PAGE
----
Counselor

Answer


As a Second Wife, I’m Not Being Treated Equally

In this counseling answer:

• What are you looking for in marriage in general? How do you expect to maintain equal treatment in a marriage where the foundation of the marriage is unequal?

• I would recommend consulting with a local marriage and family therapist in your area that is comfortable, familiar, and knowledgeable about working with Muslim families in therapeutic settings.


As-Salaamu ‘Alaikum dear sister,

After reading your question, there are three major themes that resonate with me which are: the importance of following one’s intuition, utilizing and developing insight, and the importance of having a strong sense of self-worth. A person who possesses these qualities will have a basic emotional foundation that will help the individual in navigating the world of marriage.

In your initial statements, you said you married a man, and you knew he was married to someone else when you married him. You also stated that “when he proposed I was against it because I knew he would not be able to handle the two of us.” Although Islam in the Quranic and other religious texts mentions polygamy as being permissible, there are certain criteria that must be met – that most men are not able to meet. Among these criteria is treating the women the same in every way. If you would like further elaboration on that, I would encourage you to post your inquiry on the Ask About Islam or Ask the Scholar sections of our website.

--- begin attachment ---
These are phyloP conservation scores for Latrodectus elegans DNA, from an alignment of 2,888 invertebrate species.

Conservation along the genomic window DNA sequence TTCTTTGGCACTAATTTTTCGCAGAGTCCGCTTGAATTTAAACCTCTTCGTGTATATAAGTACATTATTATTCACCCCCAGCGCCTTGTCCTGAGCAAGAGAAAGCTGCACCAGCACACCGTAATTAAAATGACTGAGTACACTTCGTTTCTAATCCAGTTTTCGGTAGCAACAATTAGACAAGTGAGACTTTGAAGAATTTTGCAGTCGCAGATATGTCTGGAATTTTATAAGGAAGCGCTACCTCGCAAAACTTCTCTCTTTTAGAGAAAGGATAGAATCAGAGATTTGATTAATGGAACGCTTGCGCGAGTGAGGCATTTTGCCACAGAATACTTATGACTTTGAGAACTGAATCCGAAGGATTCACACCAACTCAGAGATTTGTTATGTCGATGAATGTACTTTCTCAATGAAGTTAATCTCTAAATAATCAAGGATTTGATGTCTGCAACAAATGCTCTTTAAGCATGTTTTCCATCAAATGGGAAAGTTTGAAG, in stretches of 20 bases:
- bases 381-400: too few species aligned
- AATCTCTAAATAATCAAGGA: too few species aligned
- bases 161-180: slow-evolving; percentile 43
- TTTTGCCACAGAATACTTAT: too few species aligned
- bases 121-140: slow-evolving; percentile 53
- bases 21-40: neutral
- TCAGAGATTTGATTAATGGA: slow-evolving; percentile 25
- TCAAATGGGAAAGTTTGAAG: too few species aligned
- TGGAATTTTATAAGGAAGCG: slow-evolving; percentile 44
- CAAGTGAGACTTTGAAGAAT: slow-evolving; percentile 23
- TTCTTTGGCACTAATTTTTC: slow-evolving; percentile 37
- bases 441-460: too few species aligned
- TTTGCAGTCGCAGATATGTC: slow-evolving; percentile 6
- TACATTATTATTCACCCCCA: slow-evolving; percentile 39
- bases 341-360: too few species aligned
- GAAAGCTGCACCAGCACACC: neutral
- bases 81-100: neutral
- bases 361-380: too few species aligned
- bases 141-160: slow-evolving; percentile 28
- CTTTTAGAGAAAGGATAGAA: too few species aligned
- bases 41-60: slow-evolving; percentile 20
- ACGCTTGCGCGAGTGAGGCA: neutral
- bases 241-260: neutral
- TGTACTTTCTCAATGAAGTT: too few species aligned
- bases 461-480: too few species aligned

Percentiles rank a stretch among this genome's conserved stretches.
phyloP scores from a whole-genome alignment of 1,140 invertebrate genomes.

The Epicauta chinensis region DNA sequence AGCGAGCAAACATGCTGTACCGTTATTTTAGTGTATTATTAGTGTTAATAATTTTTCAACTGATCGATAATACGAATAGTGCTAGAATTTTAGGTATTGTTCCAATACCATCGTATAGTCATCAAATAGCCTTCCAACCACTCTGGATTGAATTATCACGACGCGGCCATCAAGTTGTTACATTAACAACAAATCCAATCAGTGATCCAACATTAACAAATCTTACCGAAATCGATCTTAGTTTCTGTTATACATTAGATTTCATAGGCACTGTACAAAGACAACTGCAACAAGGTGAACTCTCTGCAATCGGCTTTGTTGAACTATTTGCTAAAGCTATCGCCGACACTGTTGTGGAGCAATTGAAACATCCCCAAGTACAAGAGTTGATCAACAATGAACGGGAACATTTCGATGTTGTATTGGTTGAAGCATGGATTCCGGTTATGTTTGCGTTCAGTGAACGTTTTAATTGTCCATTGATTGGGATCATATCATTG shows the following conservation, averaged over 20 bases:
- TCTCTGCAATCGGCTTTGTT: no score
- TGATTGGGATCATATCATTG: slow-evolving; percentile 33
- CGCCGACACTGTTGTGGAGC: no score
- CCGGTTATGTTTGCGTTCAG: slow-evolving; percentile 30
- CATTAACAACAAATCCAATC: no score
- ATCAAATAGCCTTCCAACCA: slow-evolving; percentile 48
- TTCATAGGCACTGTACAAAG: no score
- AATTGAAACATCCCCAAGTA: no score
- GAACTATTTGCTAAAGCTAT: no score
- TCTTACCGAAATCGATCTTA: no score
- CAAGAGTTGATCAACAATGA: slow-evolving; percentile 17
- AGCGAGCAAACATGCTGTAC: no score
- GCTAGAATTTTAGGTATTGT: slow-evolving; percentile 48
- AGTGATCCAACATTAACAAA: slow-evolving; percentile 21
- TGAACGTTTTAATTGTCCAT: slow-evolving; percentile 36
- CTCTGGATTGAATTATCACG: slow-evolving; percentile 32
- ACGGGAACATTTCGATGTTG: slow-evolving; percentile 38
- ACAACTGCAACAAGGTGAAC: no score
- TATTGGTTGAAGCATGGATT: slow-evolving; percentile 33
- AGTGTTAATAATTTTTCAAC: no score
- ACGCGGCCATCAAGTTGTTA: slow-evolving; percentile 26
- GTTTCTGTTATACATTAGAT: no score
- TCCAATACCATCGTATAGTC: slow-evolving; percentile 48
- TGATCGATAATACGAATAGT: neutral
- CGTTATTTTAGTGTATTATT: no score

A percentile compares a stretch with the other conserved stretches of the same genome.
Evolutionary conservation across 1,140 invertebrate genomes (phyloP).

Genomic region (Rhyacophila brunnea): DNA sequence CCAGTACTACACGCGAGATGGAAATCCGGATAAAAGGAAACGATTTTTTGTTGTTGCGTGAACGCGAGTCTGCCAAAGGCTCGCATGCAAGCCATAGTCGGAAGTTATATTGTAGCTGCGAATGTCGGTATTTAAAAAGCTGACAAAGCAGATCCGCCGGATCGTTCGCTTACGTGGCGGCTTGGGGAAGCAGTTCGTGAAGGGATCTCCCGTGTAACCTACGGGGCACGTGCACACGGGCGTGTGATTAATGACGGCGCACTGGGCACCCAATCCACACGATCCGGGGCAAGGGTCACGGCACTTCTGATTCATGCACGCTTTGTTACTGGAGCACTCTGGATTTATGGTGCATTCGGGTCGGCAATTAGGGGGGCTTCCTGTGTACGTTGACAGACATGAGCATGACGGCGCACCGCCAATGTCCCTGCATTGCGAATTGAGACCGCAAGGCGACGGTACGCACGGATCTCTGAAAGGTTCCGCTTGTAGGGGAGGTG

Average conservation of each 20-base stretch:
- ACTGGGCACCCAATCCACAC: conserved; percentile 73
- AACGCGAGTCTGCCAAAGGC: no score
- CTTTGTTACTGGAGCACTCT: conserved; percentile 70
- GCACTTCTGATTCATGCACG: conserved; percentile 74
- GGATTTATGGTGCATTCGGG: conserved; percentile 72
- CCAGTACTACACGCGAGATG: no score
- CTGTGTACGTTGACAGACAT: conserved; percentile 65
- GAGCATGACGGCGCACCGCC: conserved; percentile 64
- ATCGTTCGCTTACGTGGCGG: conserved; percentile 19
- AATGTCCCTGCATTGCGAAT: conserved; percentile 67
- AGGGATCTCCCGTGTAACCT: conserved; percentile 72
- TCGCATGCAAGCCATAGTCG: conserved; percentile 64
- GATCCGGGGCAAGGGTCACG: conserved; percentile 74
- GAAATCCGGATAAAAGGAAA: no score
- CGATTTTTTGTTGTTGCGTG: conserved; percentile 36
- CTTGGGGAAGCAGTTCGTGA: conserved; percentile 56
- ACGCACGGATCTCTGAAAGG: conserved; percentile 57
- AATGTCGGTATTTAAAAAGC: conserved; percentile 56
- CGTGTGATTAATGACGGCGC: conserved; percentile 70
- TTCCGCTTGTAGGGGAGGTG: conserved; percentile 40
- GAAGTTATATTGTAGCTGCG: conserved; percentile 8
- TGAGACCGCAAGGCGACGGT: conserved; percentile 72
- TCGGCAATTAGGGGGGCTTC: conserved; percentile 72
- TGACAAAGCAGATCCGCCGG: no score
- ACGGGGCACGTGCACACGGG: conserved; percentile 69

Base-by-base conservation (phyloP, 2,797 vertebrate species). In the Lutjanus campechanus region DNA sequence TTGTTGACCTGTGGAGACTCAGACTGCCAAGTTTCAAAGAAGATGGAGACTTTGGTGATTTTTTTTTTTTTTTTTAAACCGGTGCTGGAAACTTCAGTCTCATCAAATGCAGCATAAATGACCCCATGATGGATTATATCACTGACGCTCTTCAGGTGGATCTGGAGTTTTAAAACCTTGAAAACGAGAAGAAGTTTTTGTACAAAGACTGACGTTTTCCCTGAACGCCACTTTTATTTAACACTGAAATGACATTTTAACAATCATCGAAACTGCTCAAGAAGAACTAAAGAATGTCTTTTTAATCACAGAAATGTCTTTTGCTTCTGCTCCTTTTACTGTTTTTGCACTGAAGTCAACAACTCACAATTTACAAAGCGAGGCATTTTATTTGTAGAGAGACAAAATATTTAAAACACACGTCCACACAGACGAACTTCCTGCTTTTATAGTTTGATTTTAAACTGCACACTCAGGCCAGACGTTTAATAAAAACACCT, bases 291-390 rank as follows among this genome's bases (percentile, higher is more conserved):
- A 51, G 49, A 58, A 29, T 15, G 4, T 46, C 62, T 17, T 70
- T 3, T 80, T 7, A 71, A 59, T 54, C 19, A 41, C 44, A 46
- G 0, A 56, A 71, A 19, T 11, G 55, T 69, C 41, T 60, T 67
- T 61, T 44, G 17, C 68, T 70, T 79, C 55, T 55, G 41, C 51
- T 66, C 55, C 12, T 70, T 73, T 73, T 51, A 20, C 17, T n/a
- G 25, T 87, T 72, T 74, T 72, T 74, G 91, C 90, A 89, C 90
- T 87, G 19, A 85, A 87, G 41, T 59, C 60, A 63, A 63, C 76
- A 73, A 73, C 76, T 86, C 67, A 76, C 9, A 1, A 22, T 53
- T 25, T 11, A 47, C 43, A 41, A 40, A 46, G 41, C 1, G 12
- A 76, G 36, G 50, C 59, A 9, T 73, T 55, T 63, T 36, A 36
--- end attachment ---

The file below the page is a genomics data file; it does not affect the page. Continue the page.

Due to the fact that the standards are so high and that multiple marriages should not be taking place unless these criteria have been met, many men Islamically are not able to obtain this type of lifestyle and fulfill the Islamic obligations successfully.


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Also, historically, the men who had multiple wives did not necessarily marry these women to fulfill some types of selfish desires. Many of the men married women who needed help financially, their husbands died in a war, as a form of protection, etc. So, as I mentioned earlier, these situations are contextual, and although it is a historical practice that is mentioned as permissible, it does not necessarily mean that it is appropriate for implementing in the modern western society which, in many western nations, is against the law. As a result, part of being Muslim is abiding by the laws of the nations in which we live and being contributing and engaging citizens and members of our community.